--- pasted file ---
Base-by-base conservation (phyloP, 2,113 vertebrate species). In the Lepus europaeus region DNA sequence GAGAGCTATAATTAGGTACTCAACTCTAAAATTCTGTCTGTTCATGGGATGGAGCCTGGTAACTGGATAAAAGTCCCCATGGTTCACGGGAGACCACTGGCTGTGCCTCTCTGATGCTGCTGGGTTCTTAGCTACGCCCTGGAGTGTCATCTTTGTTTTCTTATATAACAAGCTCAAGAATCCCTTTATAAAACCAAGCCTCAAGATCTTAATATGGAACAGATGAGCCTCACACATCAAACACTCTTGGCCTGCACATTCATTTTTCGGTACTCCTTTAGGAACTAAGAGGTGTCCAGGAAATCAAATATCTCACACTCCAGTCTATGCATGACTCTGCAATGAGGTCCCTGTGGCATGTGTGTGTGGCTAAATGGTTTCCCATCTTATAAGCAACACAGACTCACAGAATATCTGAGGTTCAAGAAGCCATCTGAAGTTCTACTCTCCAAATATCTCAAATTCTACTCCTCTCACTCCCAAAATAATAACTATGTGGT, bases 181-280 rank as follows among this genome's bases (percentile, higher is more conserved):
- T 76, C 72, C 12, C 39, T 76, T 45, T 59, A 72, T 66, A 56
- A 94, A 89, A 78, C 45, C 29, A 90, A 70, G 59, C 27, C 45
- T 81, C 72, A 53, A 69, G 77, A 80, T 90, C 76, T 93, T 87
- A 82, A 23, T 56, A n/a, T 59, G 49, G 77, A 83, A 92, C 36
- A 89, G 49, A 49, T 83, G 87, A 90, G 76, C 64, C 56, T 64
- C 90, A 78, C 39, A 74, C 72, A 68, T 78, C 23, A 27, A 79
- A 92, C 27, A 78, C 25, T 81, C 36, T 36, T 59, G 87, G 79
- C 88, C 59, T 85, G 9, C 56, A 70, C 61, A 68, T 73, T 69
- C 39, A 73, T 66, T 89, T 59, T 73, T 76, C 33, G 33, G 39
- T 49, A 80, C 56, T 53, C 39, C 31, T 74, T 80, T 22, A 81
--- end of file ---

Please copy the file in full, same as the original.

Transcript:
Base-by-base conservation (phyloP, 2,113 vertebrate species). In the Lepus europaeus region DNA sequence GAGAGCTATAATTAGGTACTCAACTCTAAAATTCTGTCTGTTCATGGGATGGAGCCTGGTAACTGGATAAAAGTCCCCATGGTTCACGGGAGACCACTGGCTGTGCCTCTCTGATGCTGCTGGGTTCTTAGCTACGCCCTGGAGTGTCATCTTTGTTTTCTTATATAACAAGCTCAAGAATCCCTTTATAAAACCAAGCCTCAAGATCTTAATATGGAACAGATGAGCCTCACACATCAAACACTCTTGGCCTGCACATTCATTTTTCGGTACTCCTTTAGGAACTAAGAGGTGTCCAGGAAATCAAATATCTCACACTCCAGTCTATGCATGACTCTGCAATGAGGTCCCTGTGGCATGTGTGTGTGGCTAAATGGTTTCCCATCTTATAAGCAACACAGACTCACAGAATATCTGAGGTTCAAGAAGCCATCTGAAGTTCTACTCTCCAAATATCTCAAATTCTACTCCTCTCACTCCCAAAATAATAACTATGTGGT, bases 181-280 rank as follows among this genome's bases (percentile, higher is more conserved):
- T 76, C 72, C 12, C 39, T 76, T 45, T 59, A 72, T 66, A 56
- A 94, A 89, A 78, C 45, C 29, A 90, A 70, G 59, C 27, C 45
- T 81, C 72, A 53, A 69, G 77, A 80, T 90, C 76, T 93, T 87
- A 82, A 23, T 56, A n/a, T 59, G 49, G 77, A 83, A 92, C 36
- A 89, G 49, A 49, T 83, G 87, A 90, G 76, C 64, C 56, T 64
- C 90, A 78, C 39, A 74, C 72, A 68, T 78, C 23, A 27, A 79
- A 92, C 27, A 78, C 25, T 81, C 36, T 36, T 59, G 87, G 79
- C 88, C 59, T 85, G 9, C 56, A 70, C 61, A 68, T 73, T 69
- C 39, A 73, T 66, T 89, T 59, T 73, T 76, C 33, G 33, G 39
- T 49, A 80, C 56, T 53, C 39, C 31, T 74, T 80, T 22, A 81